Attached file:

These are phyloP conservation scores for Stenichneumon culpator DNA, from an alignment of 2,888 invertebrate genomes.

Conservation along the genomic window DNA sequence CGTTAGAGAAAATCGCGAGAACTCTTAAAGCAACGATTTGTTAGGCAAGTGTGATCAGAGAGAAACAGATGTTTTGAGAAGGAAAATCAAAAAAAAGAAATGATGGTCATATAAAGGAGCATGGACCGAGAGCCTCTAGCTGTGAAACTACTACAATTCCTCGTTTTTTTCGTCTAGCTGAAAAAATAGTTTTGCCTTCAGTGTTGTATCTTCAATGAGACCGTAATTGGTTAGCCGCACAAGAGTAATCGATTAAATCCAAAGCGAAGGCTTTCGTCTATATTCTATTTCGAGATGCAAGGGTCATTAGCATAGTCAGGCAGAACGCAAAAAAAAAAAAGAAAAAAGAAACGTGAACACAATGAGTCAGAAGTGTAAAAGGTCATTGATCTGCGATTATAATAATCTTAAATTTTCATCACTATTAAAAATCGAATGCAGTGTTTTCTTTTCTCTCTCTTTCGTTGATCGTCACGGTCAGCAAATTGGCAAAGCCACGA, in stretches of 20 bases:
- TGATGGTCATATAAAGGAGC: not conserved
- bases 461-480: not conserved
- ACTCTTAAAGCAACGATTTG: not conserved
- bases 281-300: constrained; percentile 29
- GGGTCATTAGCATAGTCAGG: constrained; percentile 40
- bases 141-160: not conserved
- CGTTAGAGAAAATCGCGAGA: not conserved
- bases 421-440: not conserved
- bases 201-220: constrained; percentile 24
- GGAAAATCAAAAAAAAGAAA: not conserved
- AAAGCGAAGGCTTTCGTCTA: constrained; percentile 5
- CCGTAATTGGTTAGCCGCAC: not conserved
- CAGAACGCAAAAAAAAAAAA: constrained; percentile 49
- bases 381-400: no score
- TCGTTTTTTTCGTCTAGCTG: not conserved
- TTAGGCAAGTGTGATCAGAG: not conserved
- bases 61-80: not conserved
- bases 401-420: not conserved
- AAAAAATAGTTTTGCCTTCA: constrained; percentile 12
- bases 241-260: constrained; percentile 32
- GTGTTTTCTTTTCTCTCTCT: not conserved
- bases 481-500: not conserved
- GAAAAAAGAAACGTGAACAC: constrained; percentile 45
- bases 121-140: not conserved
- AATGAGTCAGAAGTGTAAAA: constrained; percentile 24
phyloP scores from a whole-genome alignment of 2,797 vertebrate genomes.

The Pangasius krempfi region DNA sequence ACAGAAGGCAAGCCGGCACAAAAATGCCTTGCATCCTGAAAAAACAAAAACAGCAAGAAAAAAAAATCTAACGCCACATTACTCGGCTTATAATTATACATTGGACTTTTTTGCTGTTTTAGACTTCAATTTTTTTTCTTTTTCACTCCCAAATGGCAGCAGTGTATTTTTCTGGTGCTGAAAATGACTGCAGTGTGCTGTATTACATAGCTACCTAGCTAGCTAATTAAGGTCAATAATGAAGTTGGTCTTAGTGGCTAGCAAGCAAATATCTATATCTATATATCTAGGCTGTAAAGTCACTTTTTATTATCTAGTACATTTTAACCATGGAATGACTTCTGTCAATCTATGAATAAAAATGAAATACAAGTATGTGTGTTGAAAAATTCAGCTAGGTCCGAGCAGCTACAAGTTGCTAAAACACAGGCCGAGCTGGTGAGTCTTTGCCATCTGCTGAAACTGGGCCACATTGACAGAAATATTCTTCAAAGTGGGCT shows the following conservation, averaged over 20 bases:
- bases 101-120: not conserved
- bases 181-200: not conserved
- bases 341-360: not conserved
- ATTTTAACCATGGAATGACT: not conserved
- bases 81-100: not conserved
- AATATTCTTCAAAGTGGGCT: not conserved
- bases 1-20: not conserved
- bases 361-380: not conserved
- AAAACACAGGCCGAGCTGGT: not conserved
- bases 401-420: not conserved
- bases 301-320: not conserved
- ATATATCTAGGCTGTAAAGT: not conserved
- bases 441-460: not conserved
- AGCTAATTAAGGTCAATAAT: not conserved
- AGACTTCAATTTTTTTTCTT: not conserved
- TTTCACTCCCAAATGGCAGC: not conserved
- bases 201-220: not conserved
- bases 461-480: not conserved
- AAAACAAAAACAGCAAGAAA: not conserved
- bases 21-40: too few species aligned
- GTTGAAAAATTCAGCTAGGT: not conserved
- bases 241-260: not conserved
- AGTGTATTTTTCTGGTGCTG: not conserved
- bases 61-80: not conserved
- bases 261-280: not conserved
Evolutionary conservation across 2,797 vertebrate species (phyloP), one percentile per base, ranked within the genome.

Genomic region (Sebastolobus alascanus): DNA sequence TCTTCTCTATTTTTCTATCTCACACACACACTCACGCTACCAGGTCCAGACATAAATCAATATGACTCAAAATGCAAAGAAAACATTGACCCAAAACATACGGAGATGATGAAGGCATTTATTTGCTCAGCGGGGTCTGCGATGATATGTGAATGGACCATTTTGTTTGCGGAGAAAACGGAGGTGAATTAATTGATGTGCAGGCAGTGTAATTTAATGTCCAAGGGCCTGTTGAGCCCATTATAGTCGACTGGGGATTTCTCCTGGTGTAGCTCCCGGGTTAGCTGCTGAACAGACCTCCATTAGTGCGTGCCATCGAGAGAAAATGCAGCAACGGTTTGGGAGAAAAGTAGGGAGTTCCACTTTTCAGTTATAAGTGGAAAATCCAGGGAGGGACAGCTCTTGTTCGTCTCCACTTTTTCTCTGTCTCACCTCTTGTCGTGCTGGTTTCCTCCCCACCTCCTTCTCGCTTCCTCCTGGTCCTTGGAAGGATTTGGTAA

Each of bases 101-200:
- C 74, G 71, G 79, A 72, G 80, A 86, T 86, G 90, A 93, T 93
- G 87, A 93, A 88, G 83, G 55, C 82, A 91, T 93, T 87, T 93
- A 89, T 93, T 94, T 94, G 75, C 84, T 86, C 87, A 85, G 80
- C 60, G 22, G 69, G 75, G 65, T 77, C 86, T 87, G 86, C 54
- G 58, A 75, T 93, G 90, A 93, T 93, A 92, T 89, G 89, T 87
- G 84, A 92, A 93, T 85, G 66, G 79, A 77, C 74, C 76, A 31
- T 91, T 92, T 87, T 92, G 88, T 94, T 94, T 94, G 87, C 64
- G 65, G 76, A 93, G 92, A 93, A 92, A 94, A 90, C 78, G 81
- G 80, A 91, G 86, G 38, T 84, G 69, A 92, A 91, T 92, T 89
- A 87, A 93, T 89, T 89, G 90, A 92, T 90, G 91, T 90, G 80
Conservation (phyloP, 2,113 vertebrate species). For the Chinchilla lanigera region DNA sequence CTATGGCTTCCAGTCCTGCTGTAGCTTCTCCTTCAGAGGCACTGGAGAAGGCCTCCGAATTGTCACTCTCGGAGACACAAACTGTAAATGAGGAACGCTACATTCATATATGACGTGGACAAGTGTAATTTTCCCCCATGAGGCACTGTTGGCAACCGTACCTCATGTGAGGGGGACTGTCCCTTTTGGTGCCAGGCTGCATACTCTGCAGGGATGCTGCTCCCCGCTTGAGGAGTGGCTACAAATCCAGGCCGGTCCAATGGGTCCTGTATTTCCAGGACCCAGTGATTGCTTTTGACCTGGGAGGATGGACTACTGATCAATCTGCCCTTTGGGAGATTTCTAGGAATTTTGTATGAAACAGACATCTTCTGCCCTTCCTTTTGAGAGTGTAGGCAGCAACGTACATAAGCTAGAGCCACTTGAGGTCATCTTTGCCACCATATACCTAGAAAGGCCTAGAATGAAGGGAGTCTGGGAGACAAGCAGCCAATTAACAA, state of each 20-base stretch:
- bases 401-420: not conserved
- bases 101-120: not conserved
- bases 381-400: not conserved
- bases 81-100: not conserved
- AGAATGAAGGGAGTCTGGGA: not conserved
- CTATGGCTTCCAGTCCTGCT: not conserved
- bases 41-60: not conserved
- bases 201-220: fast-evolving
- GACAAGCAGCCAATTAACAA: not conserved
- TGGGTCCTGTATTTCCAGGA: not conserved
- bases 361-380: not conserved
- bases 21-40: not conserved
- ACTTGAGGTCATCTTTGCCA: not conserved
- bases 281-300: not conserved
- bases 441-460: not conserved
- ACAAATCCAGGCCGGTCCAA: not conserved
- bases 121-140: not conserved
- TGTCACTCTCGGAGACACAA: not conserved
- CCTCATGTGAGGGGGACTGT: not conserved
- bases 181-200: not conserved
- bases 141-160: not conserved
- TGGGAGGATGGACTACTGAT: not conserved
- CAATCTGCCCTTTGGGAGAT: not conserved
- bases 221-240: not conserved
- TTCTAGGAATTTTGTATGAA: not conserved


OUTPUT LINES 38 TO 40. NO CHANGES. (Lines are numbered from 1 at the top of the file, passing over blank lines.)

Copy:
- AAAACACAGGCCGAGCTGGT: not conserved
- bases 401-420: not conserved
- bases 301-320: not conserved